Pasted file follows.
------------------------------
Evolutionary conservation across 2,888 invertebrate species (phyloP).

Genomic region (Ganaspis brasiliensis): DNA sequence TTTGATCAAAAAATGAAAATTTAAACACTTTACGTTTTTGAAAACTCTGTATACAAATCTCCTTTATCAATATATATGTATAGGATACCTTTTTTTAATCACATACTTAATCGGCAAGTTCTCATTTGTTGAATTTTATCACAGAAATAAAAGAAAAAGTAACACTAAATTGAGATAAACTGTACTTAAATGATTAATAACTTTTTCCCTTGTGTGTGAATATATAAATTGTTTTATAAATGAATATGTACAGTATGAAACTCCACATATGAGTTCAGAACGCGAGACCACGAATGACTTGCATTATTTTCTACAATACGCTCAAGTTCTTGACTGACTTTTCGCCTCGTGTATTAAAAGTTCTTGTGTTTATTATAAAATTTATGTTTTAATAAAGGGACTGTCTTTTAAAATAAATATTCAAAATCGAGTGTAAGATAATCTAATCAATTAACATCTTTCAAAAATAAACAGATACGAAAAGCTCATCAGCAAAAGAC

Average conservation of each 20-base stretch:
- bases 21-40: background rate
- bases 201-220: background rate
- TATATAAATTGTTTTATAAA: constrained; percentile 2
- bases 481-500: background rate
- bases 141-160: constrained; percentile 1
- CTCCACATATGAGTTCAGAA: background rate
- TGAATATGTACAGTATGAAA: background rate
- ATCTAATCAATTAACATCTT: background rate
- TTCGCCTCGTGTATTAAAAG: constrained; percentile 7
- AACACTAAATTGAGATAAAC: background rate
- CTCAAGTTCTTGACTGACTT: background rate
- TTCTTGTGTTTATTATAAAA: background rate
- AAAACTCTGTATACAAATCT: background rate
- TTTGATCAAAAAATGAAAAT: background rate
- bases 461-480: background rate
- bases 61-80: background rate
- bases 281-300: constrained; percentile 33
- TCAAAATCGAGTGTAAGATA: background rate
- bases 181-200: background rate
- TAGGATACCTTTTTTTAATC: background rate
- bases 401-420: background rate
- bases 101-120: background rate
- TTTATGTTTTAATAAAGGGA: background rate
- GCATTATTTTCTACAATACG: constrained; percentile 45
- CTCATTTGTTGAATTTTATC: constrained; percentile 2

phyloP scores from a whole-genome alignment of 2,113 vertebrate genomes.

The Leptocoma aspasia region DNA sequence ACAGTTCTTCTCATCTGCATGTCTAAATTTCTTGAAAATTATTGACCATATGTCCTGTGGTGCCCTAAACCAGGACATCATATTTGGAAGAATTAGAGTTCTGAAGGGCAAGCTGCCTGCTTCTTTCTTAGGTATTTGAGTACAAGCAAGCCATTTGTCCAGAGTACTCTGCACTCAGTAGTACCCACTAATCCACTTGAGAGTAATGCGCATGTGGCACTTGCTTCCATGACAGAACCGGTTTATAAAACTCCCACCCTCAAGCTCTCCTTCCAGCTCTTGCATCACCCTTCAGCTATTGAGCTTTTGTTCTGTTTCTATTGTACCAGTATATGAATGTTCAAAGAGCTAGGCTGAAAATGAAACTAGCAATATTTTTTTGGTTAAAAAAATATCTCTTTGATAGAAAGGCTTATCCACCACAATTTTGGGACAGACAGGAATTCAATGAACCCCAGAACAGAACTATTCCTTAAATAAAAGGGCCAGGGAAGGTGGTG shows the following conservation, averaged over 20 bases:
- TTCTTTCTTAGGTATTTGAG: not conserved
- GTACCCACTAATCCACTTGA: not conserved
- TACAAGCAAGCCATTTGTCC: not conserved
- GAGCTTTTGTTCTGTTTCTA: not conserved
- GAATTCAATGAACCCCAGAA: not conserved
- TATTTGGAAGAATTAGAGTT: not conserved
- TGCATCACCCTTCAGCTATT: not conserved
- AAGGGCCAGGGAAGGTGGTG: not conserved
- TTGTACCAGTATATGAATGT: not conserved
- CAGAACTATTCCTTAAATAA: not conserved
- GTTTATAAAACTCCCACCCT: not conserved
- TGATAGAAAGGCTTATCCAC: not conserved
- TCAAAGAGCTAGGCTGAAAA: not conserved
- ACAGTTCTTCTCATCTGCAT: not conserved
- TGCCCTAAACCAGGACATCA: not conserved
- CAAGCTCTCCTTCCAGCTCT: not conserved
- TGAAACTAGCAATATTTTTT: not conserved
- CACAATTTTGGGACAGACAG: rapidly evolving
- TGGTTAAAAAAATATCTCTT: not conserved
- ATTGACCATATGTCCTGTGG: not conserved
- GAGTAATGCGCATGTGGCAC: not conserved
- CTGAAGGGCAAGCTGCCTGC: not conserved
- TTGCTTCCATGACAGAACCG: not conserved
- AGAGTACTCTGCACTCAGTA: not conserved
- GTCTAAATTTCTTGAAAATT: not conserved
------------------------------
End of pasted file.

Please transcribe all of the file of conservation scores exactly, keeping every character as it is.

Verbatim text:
Evolutionary conservation across 2,888 invertebrate species (phyloP).

Genomic region (Ganaspis brasiliensis): DNA sequence TTTGATCAAAAAATGAAAATTTAAACACTTTACGTTTTTGAAAACTCTGTATACAAATCTCCTTTATCAATATATATGTATAGGATACCTTTTTTTAATCACATACTTAATCGGCAAGTTCTCATTTGTTGAATTTTATCACAGAAATAAAAGAAAAAGTAACACTAAATTGAGATAAACTGTACTTAAATGATTAATAACTTTTTCCCTTGTGTGTGAATATATAAATTGTTTTATAAATGAATATGTACAGTATGAAACTCCACATATGAGTTCAGAACGCGAGACCACGAATGACTTGCATTATTTTCTACAATACGCTCAAGTTCTTGACTGACTTTTCGCCTCGTGTATTAAAAGTTCTTGTGTTTATTATAAAATTTATGTTTTAATAAAGGGACTGTCTTTTAAAATAAATATTCAAAATCGAGTGTAAGATAATCTAATCAATTAACATCTTTCAAAAATAAACAGATACGAAAAGCTCATCAGCAAAAGAC

Average conservation of each 20-base stretch:
- bases 21-40: background rate
- bases 201-220: background rate
- TATATAAATTGTTTTATAAA: constrained; percentile 2
- bases 481-500: background rate
- bases 141-160: constrained; percentile 1
- CTCCACATATGAGTTCAGAA: background rate
- TGAATATGTACAGTATGAAA: background rate
- ATCTAATCAATTAACATCTT: background rate
- TTCGCCTCGTGTATTAAAAG: constrained; percentile 7
- AACACTAAATTGAGATAAAC: background rate
- CTCAAGTTCTTGACTGACTT: background rate
- TTCTTGTGTTTATTATAAAA: background rate
- AAAACTCTGTATACAAATCT: background rate
- TTTGATCAAAAAATGAAAAT: background rate
- bases 461-480: background rate
- bases 61-80: background rate
- bases 281-300: constrained; percentile 33
- TCAAAATCGAGTGTAAGATA: background rate
- bases 181-200: background rate
- TAGGATACCTTTTTTTAATC: background rate
- bases 401-420: background rate
- bases 101-120: background rate
- TTTATGTTTTAATAAAGGGA: background rate
- GCATTATTTTCTACAATACG: constrained; percentile 45
- CTCATTTGTTGAATTTTATC: constrained; percentile 2

phyloP scores from a whole-genome alignment of 2,113 vertebrate genomes.

The Leptocoma aspasia region DNA sequence ACAGTTCTTCTCATCTGCATGTCTAAATTTCTTGAAAATTATTGACCATATGTCCTGTGGTGCCCTAAACCAGGACATCATATTTGGAAGAATTAGAGTTCTGAAGGGCAAGCTGCCTGCTTCTTTCTTAGGTATTTGAGTACAAGCAAGCCATTTGTCCAGAGTACTCTGCACTCAGTAGTACCCACTAATCCACTTGAGAGTAATGCGCATGTGGCACTTGCTTCCATGACAGAACCGGTTTATAAAACTCCCACCCTCAAGCTCTCCTTCCAGCTCTTGCATCACCCTTCAGCTATTGAGCTTTTGTTCTGTTTCTATTGTACCAGTATATGAATGTTCAAAGAGCTAGGCTGAAAATGAAACTAGCAATATTTTTTTGGTTAAAAAAATATCTCTTTGATAGAAAGGCTTATCCACCACAATTTTGGGACAGACAGGAATTCAATGAACCCCAGAACAGAACTATTCCTTAAATAAAAGGGCCAGGGAAGGTGGTG shows the following conservation, averaged over 20 bases:
- TTCTTTCTTAGGTATTTGAG: not conserved
- GTACCCACTAATCCACTTGA: not conserved
- TACAAGCAAGCCATTTGTCC: not conserved
- GAGCTTTTGTTCTGTTTCTA: not conserved
- GAATTCAATGAACCCCAGAA: not conserved
- TATTTGGAAGAATTAGAGTT: not conserved
- TGCATCACCCTTCAGCTATT: not conserved
- AAGGGCCAGGGAAGGTGGTG: not conserved
- TTGTACCAGTATATGAATGT: not conserved
- CAGAACTATTCCTTAAATAA: not conserved
- GTTTATAAAACTCCCACCCT: not conserved
- TGATAGAAAGGCTTATCCAC: not conserved
- TCAAAGAGCTAGGCTGAAAA: not conserved
- ACAGTTCTTCTCATCTGCAT: not conserved
- TGCCCTAAACCAGGACATCA: not conserved
- CAAGCTCTCCTTCCAGCTCT: not conserved
- TGAAACTAGCAATATTTTTT: not conserved
- CACAATTTTGGGACAGACAG: rapidly evolving
- TGGTTAAAAAAATATCTCTT: not conserved
- ATTGACCATATGTCCTGTGG: not conserved
- GAGTAATGCGCATGTGGCAC: not conserved
- CTGAAGGGCAAGCTGCCTGC: not conserved
- TTGCTTCCATGACAGAACCG: not conserved
- AGAGTACTCTGCACTCAGTA: not conserved
- GTCTAAATTTCTTGAAAATT: not conserved